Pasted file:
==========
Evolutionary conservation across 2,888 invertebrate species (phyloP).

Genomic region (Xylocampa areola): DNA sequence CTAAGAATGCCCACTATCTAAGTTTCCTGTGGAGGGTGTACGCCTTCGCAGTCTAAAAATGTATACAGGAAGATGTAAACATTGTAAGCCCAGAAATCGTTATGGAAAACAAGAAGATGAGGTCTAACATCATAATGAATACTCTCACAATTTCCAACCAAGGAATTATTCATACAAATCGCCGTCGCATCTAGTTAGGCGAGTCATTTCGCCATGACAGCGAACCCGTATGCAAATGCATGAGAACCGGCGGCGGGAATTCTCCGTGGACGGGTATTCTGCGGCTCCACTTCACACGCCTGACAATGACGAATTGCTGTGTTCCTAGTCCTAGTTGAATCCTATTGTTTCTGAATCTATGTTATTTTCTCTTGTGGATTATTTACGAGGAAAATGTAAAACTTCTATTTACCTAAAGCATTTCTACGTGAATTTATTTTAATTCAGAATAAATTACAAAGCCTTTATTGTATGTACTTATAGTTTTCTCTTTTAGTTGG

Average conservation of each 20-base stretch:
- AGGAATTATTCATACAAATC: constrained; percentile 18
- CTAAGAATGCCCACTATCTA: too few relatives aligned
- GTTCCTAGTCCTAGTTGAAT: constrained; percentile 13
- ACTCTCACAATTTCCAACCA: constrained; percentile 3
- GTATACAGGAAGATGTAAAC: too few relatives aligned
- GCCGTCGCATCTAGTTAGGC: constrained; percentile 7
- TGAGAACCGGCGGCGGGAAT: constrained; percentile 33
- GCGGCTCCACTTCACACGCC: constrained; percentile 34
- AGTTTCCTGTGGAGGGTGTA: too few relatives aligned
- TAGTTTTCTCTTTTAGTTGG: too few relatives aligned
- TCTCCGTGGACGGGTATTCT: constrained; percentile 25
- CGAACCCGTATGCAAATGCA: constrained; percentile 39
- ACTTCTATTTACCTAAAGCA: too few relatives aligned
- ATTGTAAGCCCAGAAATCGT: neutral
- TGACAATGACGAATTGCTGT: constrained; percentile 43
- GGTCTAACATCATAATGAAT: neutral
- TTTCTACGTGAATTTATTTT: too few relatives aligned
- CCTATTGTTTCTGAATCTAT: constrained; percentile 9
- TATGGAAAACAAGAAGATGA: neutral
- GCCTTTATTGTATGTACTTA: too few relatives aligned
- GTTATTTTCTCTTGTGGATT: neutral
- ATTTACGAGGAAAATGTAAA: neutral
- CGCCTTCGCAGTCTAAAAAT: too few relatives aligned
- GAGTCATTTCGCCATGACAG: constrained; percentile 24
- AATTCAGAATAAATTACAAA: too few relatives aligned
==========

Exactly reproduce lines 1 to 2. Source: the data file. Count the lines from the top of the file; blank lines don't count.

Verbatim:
Evolutionary conservation across 2,888 invertebrate species (phyloP).

Genomic region (Xylocampa areola): DNA sequence CTAAGAATGCCCACTATCTAAGTTTCCTGTGGAGGGTGTACGCCTTCGCAGTCTAAAAATGTATACAGGAAGATGTAAACATTGTAAGCCCAGAAATCGTTATGGAAAACAAGAAGATGAGGTCTAACATCATAATGAATACTCTCACAATTTCCAACCAAGGAATTATTCATACAAATCGCCGTCGCATCTAGTTAGGCGAGTCATTTCGCCATGACAGCGAACCCGTATGCAAATGCATGAGAACCGGCGGCGGGAATTCTCCGTGGACGGGTATTCTGCGGCTCCACTTCACACGCCTGACAATGACGAATTGCTGTGTTCCTAGTCCTAGTTGAATCCTATTGTTTCTGAATCTATGTTATTTTCTCTTGTGGATTATTTACGAGGAAAATGTAAAACTTCTATTTACCTAAAGCATTTCTACGTGAATTTATTTTAATTCAGAATAAATTACAAAGCCTTTATTGTATGTACTTATAGTTTTCTCTTTTAGTTGG